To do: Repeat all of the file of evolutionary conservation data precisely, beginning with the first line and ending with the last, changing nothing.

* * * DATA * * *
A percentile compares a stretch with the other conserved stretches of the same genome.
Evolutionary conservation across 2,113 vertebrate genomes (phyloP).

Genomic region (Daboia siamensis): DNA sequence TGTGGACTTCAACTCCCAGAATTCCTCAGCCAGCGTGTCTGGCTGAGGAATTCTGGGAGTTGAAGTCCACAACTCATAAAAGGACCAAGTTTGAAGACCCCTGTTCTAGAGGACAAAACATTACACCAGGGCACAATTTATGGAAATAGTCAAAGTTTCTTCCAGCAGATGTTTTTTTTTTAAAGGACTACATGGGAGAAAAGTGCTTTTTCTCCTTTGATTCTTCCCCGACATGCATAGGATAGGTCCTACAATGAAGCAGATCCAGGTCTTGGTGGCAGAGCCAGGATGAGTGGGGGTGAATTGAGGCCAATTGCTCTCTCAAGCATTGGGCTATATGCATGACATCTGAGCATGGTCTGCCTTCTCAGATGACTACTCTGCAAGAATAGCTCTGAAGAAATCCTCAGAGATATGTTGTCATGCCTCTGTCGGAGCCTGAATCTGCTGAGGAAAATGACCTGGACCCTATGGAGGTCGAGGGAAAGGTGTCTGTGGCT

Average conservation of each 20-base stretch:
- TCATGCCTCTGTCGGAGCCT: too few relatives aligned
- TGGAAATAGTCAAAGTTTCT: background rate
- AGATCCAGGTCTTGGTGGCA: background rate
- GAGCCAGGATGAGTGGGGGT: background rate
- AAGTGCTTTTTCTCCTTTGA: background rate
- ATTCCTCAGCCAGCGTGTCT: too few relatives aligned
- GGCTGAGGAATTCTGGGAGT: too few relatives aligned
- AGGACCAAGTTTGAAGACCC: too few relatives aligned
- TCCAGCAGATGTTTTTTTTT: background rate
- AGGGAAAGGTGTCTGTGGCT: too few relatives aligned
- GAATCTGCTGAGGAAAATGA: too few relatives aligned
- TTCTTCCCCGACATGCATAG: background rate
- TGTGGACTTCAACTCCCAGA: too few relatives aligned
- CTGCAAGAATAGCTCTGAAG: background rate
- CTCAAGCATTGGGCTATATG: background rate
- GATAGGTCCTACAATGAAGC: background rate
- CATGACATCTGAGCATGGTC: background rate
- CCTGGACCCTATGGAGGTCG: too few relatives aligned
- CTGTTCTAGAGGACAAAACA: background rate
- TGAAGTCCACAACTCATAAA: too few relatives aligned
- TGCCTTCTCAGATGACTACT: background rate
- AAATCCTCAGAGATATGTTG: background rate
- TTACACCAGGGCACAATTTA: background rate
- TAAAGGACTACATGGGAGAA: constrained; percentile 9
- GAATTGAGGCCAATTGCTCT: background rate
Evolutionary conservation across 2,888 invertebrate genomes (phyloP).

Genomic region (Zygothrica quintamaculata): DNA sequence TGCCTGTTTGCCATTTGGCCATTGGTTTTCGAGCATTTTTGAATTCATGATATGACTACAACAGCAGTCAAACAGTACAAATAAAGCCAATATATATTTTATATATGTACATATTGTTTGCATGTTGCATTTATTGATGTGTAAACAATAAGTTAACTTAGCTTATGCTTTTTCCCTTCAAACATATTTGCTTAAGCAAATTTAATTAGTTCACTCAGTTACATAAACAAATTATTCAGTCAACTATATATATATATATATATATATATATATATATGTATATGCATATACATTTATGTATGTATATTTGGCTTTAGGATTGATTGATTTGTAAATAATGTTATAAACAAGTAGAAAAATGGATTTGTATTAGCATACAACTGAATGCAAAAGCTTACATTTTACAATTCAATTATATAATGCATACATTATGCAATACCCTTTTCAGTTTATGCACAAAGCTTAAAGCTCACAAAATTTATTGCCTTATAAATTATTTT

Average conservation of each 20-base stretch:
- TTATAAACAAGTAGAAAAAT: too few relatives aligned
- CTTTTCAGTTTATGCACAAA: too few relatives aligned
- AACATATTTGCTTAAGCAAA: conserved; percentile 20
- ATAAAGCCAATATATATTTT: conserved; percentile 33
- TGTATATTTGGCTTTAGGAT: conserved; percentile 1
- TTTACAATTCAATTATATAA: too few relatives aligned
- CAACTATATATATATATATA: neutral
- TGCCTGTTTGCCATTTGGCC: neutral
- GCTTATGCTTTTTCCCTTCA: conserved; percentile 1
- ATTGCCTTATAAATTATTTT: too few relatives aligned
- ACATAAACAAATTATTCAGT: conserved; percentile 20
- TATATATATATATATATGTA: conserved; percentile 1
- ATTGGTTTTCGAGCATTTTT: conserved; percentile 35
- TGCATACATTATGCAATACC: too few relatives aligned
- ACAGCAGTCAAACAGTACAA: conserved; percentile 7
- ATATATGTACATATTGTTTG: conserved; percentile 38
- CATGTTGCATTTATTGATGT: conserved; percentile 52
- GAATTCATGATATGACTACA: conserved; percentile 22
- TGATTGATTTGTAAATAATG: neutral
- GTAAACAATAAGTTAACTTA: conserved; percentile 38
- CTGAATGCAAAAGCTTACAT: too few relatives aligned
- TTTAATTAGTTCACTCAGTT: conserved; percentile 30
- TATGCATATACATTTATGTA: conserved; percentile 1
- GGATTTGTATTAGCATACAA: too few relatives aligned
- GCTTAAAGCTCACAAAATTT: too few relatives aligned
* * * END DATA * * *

A percentile compares a stretch with the other conserved stretches of the same genome.
Evolutionary conservation across 2,113 vertebrate genomes (phyloP).

Genomic region (Daboia siamensis): DNA sequence TGTGGACTTCAACTCCCAGAATTCCTCAGCCAGCGTGTCTGGCTGAGGAATTCTGGGAGTTGAAGTCCACAACTCATAAAAGGACCAAGTTTGAAGACCCCTGTTCTAGAGGACAAAACATTACACCAGGGCACAATTTATGGAAATAGTCAAAGTTTCTTCCAGCAGATGTTTTTTTTTTAAAGGACTACATGGGAGAAAAGTGCTTTTTCTCCTTTGATTCTTCCCCGACATGCATAGGATAGGTCCTACAATGAAGCAGATCCAGGTCTTGGTGGCAGAGCCAGGATGAGTGGGGGTGAATTGAGGCCAATTGCTCTCTCAAGCATTGGGCTATATGCATGACATCTGAGCATGGTCTGCCTTCTCAGATGACTACTCTGCAAGAATAGCTCTGAAGAAATCCTCAGAGATATGTTGTCATGCCTCTGTCGGAGCCTGAATCTGCTGAGGAAAATGACCTGGACCCTATGGAGGTCGAGGGAAAGGTGTCTGTGGCT

Average conservation of each 20-base stretch:
- TCATGCCTCTGTCGGAGCCT: too few relatives aligned
- TGGAAATAGTCAAAGTTTCT: background rate
- AGATCCAGGTCTTGGTGGCA: background rate
- GAGCCAGGATGAGTGGGGGT: background rate
- AAGTGCTTTTTCTCCTTTGA: background rate
- ATTCCTCAGCCAGCGTGTCT: too few relatives aligned
- GGCTGAGGAATTCTGGGAGT: too few relatives aligned
- AGGACCAAGTTTGAAGACCC: too few relatives aligned
- TCCAGCAGATGTTTTTTTTT: background rate
- AGGGAAAGGTGTCTGTGGCT: too few relatives aligned
- GAATCTGCTGAGGAAAATGA: too few relatives aligned
- TTCTTCCCCGACATGCATAG: background rate
- TGTGGACTTCAACTCCCAGA: too few relatives aligned
- CTGCAAGAATAGCTCTGAAG: background rate
- CTCAAGCATTGGGCTATATG: background rate
- GATAGGTCCTACAATGAAGC: background rate
- CATGACATCTGAGCATGGTC: background rate
- CCTGGACCCTATGGAGGTCG: too few relatives aligned
- CTGTTCTAGAGGACAAAACA: background rate
- TGAAGTCCACAACTCATAAA: too few relatives aligned
- TGCCTTCTCAGATGACTACT: background rate
- AAATCCTCAGAGATATGTTG: background rate
- TTACACCAGGGCACAATTTA: background rate
- TAAAGGACTACATGGGAGAA: constrained; percentile 9
- GAATTGAGGCCAATTGCTCT: background rate
Evolutionary conservation across 2,888 invertebrate genomes (phyloP).

Genomic region (Zygothrica quintamaculata): DNA sequence TGCCTGTTTGCCATTTGGCCATTGGTTTTCGAGCATTTTTGAATTCATGATATGACTACAACAGCAGTCAAACAGTACAAATAAAGCCAATATATATTTTATATATGTACATATTGTTTGCATGTTGCATTTATTGATGTGTAAACAATAAGTTAACTTAGCTTATGCTTTTTCCCTTCAAACATATTTGCTTAAGCAAATTTAATTAGTTCACTCAGTTACATAAACAAATTATTCAGTCAACTATATATATATATATATATATATATATATATATGTATATGCATATACATTTATGTATGTATATTTGGCTTTAGGATTGATTGATTTGTAAATAATGTTATAAACAAGTAGAAAAATGGATTTGTATTAGCATACAACTGAATGCAAAAGCTTACATTTTACAATTCAATTATATAATGCATACATTATGCAATACCCTTTTCAGTTTATGCACAAAGCTTAAAGCTCACAAAATTTATTGCCTTATAAATTATTTT

Average conservation of each 20-base stretch:
- TTATAAACAAGTAGAAAAAT: too few relatives aligned
- CTTTTCAGTTTATGCACAAA: too few relatives aligned
- AACATATTTGCTTAAGCAAA: conserved; percentile 20
- ATAAAGCCAATATATATTTT: conserved; percentile 33
- TGTATATTTGGCTTTAGGAT: conserved; percentile 1
- TTTACAATTCAATTATATAA: too few relatives aligned
- CAACTATATATATATATATA: neutral
- TGCCTGTTTGCCATTTGGCC: neutral
- GCTTATGCTTTTTCCCTTCA: conserved; percentile 1
- ATTGCCTTATAAATTATTTT: too few relatives aligned
- ACATAAACAAATTATTCAGT: conserved; percentile 20
- TATATATATATATATATGTA: conserved; percentile 1
- ATTGGTTTTCGAGCATTTTT: conserved; percentile 35
- TGCATACATTATGCAATACC: too few relatives aligned
- ACAGCAGTCAAACAGTACAA: conserved; percentile 7
- ATATATGTACATATTGTTTG: conserved; percentile 38
- CATGTTGCATTTATTGATGT: conserved; percentile 52
- GAATTCATGATATGACTACA: conserved; percentile 22
- TGATTGATTTGTAAATAATG: neutral
- GTAAACAATAAGTTAACTTA: conserved; percentile 38
- CTGAATGCAAAAGCTTACAT: too few relatives aligned
- TTTAATTAGTTCACTCAGTT: conserved; percentile 30
- TATGCATATACATTTATGTA: conserved; percentile 1
- GGATTTGTATTAGCATACAA: too few relatives aligned
- GCTTAAAGCTCACAAAATTT: too few relatives aligned